Tuesday, August 23, 2011

Bring a sense of spirit to the Humanities part 3

Where do we find constructive help in this difficult journey into ourselves?  We can turn to the great artists, writers, thinkers, statesmen and scientists throughout history who have communicated their heightened sense of awareness through their lives’ work.  They have tried to awaken us to a higher view of ourselves through artistic forms and significant deeds.  Their examples can make clear to us that we have more than just five senses.  We can go beyond our material senses to deeper levels of cognition.  We all have dormant organs of finer perception which have always been cultivated by leading Human Beings throughout history. If we can understand and absorb their insights, we can ourselves participate more completely in the great creative force that drives humankind forward and upward.

So often what we search for is to be found right in front of our noses.  It is the same with life itself.  It’s like a game of hide-and-seek that we play with the self we know and the self we are trying to find.  And the method that we can use is also right before us in our own great culture and tradition.  It is only a matter of learning how to "see better" as the loyal Earl of Kent implores Shakespeare’s King Lear.

The self-developmental thrust of this type of Liberal Arts education goes beyond the conventional approach to the Humanities found in colleges and universities today.  For example, undergraduates study the doctrines and ideas of Plato.  In contrast, this approach redirects the focus of study to the process of self-knowledge using Plato’s symposium as a catalyst.  Self-knowledge is the goal.  Plato is the guide.
To those who do not understand the spiritual dimensions of "Know Thyself!" self-knowledge appears to be narcissism.  To those who have had this inner-experience, it is a path to community service.  It is the goal of true education to cultivate that which is the best within each of us.  Thiscreates the conditions for a superior understanding of perennial wisdom, so called because it constantly blooms.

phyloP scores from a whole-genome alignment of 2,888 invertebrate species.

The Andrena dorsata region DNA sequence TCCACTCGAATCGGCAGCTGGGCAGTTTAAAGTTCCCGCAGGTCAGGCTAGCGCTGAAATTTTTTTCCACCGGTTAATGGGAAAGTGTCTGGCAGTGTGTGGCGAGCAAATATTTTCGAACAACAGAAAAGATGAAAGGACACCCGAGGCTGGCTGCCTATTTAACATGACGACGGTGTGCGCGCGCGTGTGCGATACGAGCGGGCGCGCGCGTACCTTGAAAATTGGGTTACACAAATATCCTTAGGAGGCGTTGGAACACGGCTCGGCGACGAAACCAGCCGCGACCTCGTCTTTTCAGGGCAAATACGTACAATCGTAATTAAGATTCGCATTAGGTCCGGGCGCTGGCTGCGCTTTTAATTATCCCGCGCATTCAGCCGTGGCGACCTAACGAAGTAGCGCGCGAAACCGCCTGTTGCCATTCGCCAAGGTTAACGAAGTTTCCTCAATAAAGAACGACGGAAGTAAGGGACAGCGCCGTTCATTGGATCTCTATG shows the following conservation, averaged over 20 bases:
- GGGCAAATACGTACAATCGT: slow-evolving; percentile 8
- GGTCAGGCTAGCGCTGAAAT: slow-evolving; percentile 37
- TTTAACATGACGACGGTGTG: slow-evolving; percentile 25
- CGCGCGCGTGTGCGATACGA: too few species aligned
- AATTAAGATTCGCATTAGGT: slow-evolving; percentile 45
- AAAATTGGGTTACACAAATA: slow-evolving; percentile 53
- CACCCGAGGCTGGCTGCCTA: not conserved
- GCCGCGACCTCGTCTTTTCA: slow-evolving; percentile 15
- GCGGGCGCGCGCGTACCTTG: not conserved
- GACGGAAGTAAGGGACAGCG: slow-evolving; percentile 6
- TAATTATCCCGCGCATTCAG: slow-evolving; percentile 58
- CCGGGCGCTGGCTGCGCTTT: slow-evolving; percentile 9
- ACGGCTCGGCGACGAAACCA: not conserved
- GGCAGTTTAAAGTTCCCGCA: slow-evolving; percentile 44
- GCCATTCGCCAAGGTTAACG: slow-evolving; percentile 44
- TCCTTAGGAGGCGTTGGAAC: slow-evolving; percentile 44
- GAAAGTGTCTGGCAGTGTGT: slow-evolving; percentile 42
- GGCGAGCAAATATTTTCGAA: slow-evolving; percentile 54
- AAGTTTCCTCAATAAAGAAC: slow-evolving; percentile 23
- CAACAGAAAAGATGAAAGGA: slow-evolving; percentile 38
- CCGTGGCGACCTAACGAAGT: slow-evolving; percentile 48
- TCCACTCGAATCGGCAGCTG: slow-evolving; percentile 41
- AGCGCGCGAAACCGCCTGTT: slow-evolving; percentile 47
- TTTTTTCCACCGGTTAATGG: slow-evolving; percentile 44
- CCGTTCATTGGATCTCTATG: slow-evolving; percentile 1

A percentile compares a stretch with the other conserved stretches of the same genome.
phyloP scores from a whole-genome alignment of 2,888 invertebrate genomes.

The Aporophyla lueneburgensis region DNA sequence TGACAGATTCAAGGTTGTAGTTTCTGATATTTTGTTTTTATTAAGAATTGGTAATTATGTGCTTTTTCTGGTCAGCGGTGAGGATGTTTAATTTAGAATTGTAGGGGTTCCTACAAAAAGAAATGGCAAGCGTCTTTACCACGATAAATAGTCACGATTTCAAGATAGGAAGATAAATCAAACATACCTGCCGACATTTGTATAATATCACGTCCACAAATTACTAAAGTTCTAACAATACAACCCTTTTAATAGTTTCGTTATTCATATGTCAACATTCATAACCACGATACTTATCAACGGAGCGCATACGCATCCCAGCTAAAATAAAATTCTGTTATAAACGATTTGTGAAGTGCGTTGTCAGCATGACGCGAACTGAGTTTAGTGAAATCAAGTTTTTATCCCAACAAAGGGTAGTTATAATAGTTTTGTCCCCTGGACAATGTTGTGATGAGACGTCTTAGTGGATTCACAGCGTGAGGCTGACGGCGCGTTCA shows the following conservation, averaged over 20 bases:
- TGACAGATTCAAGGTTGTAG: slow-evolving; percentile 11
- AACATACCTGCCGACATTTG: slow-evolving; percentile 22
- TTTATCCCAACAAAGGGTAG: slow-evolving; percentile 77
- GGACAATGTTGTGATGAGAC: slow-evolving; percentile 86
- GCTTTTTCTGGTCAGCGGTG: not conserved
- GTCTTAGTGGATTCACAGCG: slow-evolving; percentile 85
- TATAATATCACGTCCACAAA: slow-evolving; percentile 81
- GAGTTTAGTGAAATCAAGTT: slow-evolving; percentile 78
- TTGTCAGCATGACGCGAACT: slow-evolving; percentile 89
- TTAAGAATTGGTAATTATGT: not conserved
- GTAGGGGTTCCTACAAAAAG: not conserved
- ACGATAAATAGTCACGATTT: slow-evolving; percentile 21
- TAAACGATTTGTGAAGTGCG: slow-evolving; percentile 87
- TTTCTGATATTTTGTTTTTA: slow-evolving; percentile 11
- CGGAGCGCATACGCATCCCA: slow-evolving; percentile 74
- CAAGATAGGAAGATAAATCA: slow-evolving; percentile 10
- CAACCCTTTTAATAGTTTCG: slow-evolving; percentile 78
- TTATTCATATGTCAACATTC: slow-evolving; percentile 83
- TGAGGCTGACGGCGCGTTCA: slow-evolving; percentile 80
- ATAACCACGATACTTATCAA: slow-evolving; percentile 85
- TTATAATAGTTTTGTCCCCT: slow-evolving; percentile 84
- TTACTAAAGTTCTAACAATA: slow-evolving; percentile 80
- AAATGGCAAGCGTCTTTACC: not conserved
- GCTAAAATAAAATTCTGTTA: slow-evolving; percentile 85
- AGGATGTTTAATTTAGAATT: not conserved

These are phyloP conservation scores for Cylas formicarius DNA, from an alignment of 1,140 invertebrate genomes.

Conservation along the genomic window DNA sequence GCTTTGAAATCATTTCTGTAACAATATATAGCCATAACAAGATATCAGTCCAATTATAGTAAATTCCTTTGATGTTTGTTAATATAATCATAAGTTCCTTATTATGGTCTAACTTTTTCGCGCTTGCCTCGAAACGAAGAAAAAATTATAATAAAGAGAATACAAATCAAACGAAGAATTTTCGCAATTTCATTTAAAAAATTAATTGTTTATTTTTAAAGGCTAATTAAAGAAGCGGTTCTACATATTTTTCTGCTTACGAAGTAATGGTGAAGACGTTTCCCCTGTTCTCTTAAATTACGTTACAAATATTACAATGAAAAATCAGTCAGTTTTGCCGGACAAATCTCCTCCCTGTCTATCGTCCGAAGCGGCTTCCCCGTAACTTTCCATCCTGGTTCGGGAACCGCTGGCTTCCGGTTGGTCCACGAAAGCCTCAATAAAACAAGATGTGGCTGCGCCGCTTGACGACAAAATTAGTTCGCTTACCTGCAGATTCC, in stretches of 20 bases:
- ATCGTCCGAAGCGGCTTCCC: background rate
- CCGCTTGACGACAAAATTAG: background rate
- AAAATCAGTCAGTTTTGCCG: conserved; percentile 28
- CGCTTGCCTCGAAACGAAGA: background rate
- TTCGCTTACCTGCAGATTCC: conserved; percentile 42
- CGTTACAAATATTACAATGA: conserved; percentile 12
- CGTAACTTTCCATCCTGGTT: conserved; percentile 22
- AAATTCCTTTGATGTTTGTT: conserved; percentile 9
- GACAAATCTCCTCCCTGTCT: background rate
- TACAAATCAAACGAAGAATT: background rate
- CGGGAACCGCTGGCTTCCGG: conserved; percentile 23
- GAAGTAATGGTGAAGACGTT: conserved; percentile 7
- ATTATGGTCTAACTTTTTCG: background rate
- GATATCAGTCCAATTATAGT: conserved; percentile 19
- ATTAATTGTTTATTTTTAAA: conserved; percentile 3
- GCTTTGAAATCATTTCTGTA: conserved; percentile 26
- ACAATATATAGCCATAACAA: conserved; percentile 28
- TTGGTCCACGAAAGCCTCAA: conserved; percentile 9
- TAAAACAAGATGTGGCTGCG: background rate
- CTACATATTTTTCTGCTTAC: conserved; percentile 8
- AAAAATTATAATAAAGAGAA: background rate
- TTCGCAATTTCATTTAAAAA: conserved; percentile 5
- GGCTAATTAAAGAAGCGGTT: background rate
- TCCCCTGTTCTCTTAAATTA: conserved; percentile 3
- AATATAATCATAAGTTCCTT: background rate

The new curriculum at many universities includes selections from non-Western, female and minority sources.  The changes reflect the recognition that the traditional approach to the Humanities has great limitations.  However, in spite of good intentions, the quest for universal relevance in education will continue to go astray so long as Humanities advocates do not realize that higher education must be founded on the conscious development of these dormant cognitive organs leading to a deeper understanding of the human condition.  The development of the whole Human Being – no matter what the sex, color or race – must be fostered.

No unifying theme has been consciously applied to our secularized education, and the Liberal Arts curriculum has become over-specialized and over-intellectualized at the expense of an education of the heart and the will.  Of course, revision of the traditional core curriculum of the Humanities is not a recent phenomenon.  At the very onset of our modern curriculum development, Amos Comenius (1592-1670), the great Moravian educator responsible for many aspects of modern education, saw the potential pitfalls that have come to be.  For those who are unfamiliar with Comenius, his book, The Visible World, was the first textbook in which pictures were as important as the text.  He was determined to translate into reason what previously had existed as tradition.  In The Temple of Pansophia, he wrote that he wished to construct a temple of Wisdom that would serve as a sacred edifice for education similar to the Temple of Solomon.  His temple was to house a school of universal wisdom, a workshop for attaining all of the skills necessary for life and the future.


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